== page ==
Shabbat dinner with my cousins is always tons of fun. Dina and Yair work together as a couple to provide Jewish opportunities to the 8,000 students at Sapir College in Israel’s southern city of Sderot. They arrange Torah classes and invite students into their home. For many students, this is their first positive religious experience and for others it is a reminder of their families and feels like home. Each week they host students in their dining room for kiddush (the prayer over wine at Shabbat dinner), challah bread, and a warm family Shabbat dinner. This week, the guests included students studying in the school of social work and my wife, myself, and our cute baby son.
My wife and I had finally put our 1-year-old to sleep and were sipping soup and listening to a student tell a story about his adventures traveling on a motorcycle in Thailand. Suddenly, a sharp, oddly calm, almost robotic announcement came over loudspeakers.
“Tzeva Adom – Code Red.” We know that we have 15 seconds to run to a bomb shelter as a rocket speeds towards us. This is not a test.
There goes Shabbat dinner.
We all bolt up and, as if practiced, run to the bomb shelter at the back of the house. Ten seconds left.
I run into our bedroom and scoop the sleeping baby out of his crib. Like a football player running downfield. I hold him under one arm and guide people down the hallway to the shelter with my other. Tzeva adom…tzeva adom…tzeva adom…three seconds left.
We dive into the shelter and slam shut the heavy vault door just as the first blasts shake the walls and rattle the roof. From the window which was open a crack we see bright blasts illuminating the sky. The light of the Shabbat candles is replaced by the darkness of the bomb shelter.
With shocked stares the guests whisper to one another wondering how long this will continue. Our sleepy 1-year-old claps his hands and screams BOOM BOOM, the same way that he would if he knocked a box of cereal off the table. For him, this is about the same thing as a falling cereal box. For the rest of us, the muscles in our backs tense up and adrenaline courses through our bodies as we realize that rockets are attracted to our Shabbat dinner just as the guests are.
Ten minutes later, we leave the shelter to sit around the table once again and pretend that things are normal. After a second barrage of rockets half an hour later, we decide to leave our son in the bomb shelter overnight with the other kids. At least we will not need to wake them up if more rockets are fired at us. Indeed, at 2 a.m., when we are awakened by an ear deafening announcement “Tzeva Adom – Code Red,” we jump out of bed and are in the bomb shelter within 15 seconds, happy that our son did not wake up from the alarms and the blasts.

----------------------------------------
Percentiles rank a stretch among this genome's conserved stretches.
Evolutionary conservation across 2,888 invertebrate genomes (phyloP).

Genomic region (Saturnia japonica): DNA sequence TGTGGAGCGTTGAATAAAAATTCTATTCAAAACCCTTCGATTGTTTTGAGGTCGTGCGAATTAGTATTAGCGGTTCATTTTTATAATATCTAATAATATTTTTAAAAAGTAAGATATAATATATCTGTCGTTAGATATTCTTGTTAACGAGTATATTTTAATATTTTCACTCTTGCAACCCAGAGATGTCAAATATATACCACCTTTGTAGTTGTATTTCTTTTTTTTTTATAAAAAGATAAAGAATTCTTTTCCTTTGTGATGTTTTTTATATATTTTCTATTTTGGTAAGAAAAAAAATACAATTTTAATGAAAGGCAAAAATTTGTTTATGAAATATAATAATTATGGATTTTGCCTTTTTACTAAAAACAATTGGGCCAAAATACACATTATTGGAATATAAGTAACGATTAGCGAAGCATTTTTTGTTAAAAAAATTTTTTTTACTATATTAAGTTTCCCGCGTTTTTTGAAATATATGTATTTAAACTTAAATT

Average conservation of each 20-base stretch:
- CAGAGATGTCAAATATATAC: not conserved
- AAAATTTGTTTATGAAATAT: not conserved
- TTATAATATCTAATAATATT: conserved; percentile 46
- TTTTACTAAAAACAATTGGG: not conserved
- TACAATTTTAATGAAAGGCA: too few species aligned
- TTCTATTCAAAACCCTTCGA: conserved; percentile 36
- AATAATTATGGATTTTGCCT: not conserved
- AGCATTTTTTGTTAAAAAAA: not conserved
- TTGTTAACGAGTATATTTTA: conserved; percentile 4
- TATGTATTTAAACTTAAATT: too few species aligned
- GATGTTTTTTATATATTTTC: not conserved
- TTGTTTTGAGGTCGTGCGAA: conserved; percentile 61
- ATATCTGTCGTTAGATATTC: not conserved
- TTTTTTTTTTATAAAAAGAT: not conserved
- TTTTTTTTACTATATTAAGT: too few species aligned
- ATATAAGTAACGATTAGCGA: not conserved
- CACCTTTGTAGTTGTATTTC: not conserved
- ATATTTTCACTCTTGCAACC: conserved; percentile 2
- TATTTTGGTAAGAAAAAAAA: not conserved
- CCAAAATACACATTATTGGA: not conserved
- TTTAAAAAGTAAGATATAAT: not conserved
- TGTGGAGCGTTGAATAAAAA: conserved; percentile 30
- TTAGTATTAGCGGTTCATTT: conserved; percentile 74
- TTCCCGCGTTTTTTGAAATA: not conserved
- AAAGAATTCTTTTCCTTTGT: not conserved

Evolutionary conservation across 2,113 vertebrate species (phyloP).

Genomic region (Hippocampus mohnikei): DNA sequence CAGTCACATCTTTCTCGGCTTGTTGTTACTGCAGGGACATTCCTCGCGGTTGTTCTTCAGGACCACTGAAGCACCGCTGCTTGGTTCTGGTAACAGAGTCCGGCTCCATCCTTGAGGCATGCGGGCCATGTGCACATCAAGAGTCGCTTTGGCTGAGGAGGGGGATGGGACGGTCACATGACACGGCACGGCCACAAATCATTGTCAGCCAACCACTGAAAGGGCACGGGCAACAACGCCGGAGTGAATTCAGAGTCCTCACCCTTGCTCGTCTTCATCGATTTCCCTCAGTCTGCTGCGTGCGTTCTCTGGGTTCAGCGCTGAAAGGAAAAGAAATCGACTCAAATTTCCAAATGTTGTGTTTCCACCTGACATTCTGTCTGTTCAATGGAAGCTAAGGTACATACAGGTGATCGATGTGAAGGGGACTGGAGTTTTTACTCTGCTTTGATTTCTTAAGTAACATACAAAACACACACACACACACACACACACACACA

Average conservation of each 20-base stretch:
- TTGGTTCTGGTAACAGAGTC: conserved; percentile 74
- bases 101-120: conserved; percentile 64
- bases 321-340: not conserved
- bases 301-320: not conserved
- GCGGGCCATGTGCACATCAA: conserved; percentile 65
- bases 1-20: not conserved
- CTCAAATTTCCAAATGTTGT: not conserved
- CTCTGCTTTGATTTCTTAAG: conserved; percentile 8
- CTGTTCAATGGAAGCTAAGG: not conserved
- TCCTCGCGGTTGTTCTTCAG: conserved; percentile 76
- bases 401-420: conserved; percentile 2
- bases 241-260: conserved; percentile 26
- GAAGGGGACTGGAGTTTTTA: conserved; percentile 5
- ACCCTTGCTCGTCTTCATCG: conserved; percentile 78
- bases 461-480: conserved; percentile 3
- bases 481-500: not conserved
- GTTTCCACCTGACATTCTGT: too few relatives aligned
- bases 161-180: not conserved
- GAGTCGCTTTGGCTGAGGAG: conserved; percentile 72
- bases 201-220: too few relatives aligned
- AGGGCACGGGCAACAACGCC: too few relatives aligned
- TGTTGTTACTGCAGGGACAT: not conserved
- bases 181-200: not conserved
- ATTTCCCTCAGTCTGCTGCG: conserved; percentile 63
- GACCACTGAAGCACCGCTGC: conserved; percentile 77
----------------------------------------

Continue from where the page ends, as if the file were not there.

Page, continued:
The Tzeva Adom announcements were followed by more distant blasts as the Israeli army retaliated and attempted to stop the rocket barrage. 3 a.m, I lay in my bed, wide awake, listening to the buzz of helicopters and drones overhead.
In the morning, the sun was shining and the sky was quiet. It was as if nothing had happened the night before.
The news reported “The Israeli army said that Palestinians launched 10 rockets from Gaza into Israel on Friday evening, eight of which were intercepted. Police said that a home in the southern city of Sderot sustained a direct hit, causing damage but no casualties.”
The dry, factual report, belies the fact that WE got bombed at Friday night dinner! That thousands of families cower in fear on both sides of a border as rockets glare and bombs are bursting in the air. That babies are scooped up in the middle of the night and carried like footballs to bomb shelters. That Shabbat dinner involves more running than eating.
As I stroll to synagogue on that quiet morning all I can think about is the song with which we began Shabbat dinner.
“Shalom Aleichem malachei hashareit…”
“Peace unto you, ministering angels, messengers of the Most High, of the supreme King of kings, the Holy One, blessed be He.”
Peace unto you and peace unto us all.